Two pieces of news this week caught my attention - A new poll found that faith in the Securities and Exchange Commission is at an all-time low, and fast-growing New York accounting firm Citrin Cooperman has decided to no longer audit public companies.
Coincidence? I don’t think so.
According to a report by RoperASW, the SEC garnered the lowest rating of 21 government agencies. The last time investors hated the financial market watchdog this much was back during the recession of the mid-1990s. And you could argue that this time around, there’s even more to hate.
"The significant change in public attitude toward the SEC reflects concerns that the agency is understaffed, asleep at the switch or in bed with corporate insiders," RoperASW chief executive Ed Keller said in releasing the results.
Those are serious problems that may take the agency years to overcome, although a good market rally might help to ease the pain. But I think the average investor has finally reached a level of sophistication about how the nation’s capital markets work, and the greed and collusion that can take places at the highest levels of corporations and government agencies. Investors’ eyes are now wide open, and in the immortal words of rocker Pete Townsend, they want to make sure that they "won’t get fooled again."
Accountants, particularly those in public practice, have suffered a public flogging following Enron and WorldCom. And the passage of the Sarbanes-Oxley Act and creation of a new oversight board means that any firm coming within an inch of a public company will need to conduct the engagement with the highest level of care and control. And even then, there’s no guarantee they won’t be defrauded or sued or worse.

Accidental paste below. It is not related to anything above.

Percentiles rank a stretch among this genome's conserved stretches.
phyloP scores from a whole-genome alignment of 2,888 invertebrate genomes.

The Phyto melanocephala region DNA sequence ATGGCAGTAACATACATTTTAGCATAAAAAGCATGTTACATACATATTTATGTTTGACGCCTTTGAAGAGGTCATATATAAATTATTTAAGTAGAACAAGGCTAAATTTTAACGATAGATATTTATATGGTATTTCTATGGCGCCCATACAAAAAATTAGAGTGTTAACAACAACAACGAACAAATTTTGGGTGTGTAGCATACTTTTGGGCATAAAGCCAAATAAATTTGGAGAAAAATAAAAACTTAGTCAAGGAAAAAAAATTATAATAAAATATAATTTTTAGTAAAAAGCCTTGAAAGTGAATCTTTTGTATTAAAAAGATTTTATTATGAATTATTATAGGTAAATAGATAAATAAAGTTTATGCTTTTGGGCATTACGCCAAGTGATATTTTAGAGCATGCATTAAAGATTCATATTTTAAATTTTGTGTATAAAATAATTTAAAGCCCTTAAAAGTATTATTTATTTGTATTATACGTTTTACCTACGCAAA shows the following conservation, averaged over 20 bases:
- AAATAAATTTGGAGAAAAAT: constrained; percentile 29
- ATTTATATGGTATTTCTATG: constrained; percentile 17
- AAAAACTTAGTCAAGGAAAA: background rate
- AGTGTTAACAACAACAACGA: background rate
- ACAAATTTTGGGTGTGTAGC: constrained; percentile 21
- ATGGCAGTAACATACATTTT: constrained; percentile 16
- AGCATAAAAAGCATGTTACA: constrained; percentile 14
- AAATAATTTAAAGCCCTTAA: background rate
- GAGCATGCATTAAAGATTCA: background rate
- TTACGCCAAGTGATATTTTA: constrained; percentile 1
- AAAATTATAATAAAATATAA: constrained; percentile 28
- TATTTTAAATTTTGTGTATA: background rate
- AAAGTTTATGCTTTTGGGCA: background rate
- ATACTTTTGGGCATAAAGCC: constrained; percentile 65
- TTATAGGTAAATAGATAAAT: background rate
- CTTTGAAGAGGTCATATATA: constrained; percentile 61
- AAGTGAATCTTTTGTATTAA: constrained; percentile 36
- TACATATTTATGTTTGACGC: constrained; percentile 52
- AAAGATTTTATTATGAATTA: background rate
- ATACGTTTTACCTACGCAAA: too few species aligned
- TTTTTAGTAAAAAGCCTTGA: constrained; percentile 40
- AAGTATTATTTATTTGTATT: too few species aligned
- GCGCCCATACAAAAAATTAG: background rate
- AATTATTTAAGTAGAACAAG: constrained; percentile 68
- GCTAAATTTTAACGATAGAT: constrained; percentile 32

So you really can’t blame Citrin Cooperman for gracefully bowing out of the game. I don’t know how many public companies they audit, but I imagine this niche doesn’t account for a majority of the firm’s revenue. Accounting firms have been diversifying away from the audit for nearly a decade now, and it makes great sense for any firm that doesn’t depend on public audits to steer far away from that minefield. The Big Four don’t have that luxury, but expect more regional firms to follow in Citrin Cooperman’s footsteps and get of the public audit business - for good.
Register or login for access to this item and much more
All Accounting Today content is archived after seven days.
Community members receive:
- All recent and archived articles
- Conference offers and updates
- A full menu of enewsletter options
- Web seminars, white papers, ebooks
Already have an account? Log In
Don't have an account? Register for Free Unlimited Access